This is deeply concerning to me.
But this article isn’t about that.
One common standard for success and measure of results-orientened coaching is dollars.
One problem with this is that true wealth is NOT measured in dollars. You don’t have to look far to find unhappy, stressed-out people with money. And more money is not their solution.
I coach my clients to create a no-vacation-needed life.
In doing this, I hold firm to the big picture dreams for their life. I remind us both periodically that a goal without a dream is a recipe for dissatisfaction, and that money alone does not a dream make.
This said, when money comes through aligned action – yeh!
Earning money doing work you love is cause for celebration – woot!
Successfully working smarter not harder is reason for a happy dance hoedown.
Two of my clients this week had big wins in this department and I am so friggin’ proud of them.
One client hired me to help her turn something she loves and “would do for free” into a business.
Yesterday was our kick-off session.
Step one in this realm requires understanding that the fact that you love doing something doesn’t in any way minimize the value it provides for others. By the end of our call, she had prices for her services and a plan to tell people about it.
Less than 24 hours later, she has two paying clients. Woot!
She said saying her price out loud was hard.  It’ll get easier…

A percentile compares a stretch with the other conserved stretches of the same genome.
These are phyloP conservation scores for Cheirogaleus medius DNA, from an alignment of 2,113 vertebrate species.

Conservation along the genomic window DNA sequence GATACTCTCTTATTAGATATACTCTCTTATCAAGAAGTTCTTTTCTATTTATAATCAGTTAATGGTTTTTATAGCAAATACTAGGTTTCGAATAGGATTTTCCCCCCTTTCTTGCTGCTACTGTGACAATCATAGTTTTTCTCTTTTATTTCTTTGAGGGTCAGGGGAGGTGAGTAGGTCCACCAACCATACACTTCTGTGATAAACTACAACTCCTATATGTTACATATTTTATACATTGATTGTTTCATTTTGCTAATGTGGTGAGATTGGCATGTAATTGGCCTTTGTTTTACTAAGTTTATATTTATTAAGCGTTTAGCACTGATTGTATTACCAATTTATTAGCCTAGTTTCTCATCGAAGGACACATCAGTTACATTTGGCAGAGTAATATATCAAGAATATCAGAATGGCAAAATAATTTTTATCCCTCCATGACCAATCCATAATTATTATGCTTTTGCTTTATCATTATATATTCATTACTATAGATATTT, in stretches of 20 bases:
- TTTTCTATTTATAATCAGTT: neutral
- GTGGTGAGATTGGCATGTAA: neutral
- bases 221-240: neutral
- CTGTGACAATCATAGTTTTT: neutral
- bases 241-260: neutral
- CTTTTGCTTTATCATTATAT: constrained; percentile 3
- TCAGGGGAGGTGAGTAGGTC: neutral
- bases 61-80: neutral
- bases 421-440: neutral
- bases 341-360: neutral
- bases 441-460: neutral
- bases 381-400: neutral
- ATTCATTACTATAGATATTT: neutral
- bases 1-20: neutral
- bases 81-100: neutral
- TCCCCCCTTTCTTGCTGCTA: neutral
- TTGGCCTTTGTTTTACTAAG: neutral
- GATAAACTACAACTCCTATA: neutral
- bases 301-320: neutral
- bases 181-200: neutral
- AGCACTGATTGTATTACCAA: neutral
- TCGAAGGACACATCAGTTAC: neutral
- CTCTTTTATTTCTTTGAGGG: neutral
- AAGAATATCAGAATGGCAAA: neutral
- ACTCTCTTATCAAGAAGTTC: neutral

Another client of mine and I have been strategizing about how she can work smarter not harder in her business. The goal around building her business is to intentionally allow her more time-freedom. Yesterday we celebrated that AFTER paying a new team member, her business made $2240 off of that team member’s effort, with little to no time required from my client. Go girl!
We’re now putting wheels in motion for her to bring on yet another contractor and do it again, x2. Repeat, repeat, repeat, scaling her business by building her team so that my client can focus on bringing in new contracts and customer care, while her team does the bulk of the work.
One more …
Last week, another client wrote to me with this realization: “My business HAS provided me with the time and money freedom to pour into my family and to be the mother I want to be for my daughter. This makes me very, very happy, proud, and grateful.”
This is wealth.  >>> Doing work you love, leveraging your time through team building, and feeling supported and able to really pour yourself into family and the people that mean the most to you.
Now, to be very clear, my clients created these results.
I merely coached them.
Their results are THEIRS.
Too often, I see coaches claim responsibility for their clients results. This is not only an act of hubris, it’s wrong. Especially when those very same coaches are first to say that they are not responsible for the lack of results that other clients of theirs received.
Anyway, I am really friggin’ proud of my clients and so honored to be able to contribute and serve and play a supporting role in their progress and success — as defined by them.